Assessing Commercial Success at the U.S. Patent Trial and Appeal Board
Robert Vigil, Principal, Analysis Group, Inc.
John Jarosz, Managing Principal, Analysis Group, Inc.
U.S. patents increasingly are challenged on validity grounds through inter partes reviews at the U.S. Patent Trial and Appeal Board (“PTAB” or “board”). In fact, from September 2012 through June 30, 2015, there have been over 3,000 inter partes review (“IPR”) petitions filed by petitioners. Filings per month have increased from an average of 28 petitions in 2012 to 58 in 2013 to 125 in 2014 to 144 so far in 2015.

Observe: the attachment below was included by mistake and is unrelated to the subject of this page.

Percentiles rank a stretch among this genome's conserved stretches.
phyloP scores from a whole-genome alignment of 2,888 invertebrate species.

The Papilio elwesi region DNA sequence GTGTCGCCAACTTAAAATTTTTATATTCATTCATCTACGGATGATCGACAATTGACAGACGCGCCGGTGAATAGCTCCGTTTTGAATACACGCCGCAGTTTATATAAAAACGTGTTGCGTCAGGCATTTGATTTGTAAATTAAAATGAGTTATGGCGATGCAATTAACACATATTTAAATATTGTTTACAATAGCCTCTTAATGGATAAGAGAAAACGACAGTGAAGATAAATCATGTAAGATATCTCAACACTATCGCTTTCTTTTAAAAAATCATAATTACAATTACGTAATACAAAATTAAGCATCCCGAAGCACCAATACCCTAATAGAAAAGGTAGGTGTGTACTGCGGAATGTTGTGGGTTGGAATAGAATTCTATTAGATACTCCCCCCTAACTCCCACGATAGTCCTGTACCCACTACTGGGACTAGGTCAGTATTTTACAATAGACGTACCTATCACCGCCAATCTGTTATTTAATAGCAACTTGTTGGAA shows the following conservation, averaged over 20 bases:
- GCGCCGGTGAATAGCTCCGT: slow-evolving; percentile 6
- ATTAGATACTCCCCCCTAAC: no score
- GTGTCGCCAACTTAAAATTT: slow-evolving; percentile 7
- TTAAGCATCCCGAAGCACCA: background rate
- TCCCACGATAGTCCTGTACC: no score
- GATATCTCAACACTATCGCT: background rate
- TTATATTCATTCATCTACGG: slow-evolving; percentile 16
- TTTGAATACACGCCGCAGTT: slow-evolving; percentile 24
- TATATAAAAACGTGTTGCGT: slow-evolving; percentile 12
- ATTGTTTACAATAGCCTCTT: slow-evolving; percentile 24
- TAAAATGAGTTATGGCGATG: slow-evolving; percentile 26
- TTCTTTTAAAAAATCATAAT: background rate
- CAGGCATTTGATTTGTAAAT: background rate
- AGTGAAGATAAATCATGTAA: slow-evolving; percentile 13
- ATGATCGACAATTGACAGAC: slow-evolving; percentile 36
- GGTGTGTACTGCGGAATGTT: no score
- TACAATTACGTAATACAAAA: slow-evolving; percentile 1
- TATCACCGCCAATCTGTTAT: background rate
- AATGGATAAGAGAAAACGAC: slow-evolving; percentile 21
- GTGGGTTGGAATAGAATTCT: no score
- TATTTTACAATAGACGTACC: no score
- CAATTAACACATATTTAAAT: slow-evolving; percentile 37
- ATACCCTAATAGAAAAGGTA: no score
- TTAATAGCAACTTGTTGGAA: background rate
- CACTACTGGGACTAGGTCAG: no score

Many patent owners raise a “commercial success” defense in response to such challenges. They argue that the success of products embodying the challenged patent proves that the patented invention must not have been obvious. Had the invention been obvious, the argument goes, the products embodying the patented invention would not have enjoyed the marketplace success that they, in fact, did. If the invention was obvious, someone else would have introduced a product incorporating the patented features earlier.
Patent owners rarely have been successful at the PTAB in invoking this defense. In 82 final written decisions in IPR proceedings (through June 2015) that considered commercial success as a potential defense to patentability, the patent owner prevailed only twice. In all other cases, the patent owner failed in proving non-obviousness through a showing of commercial success.
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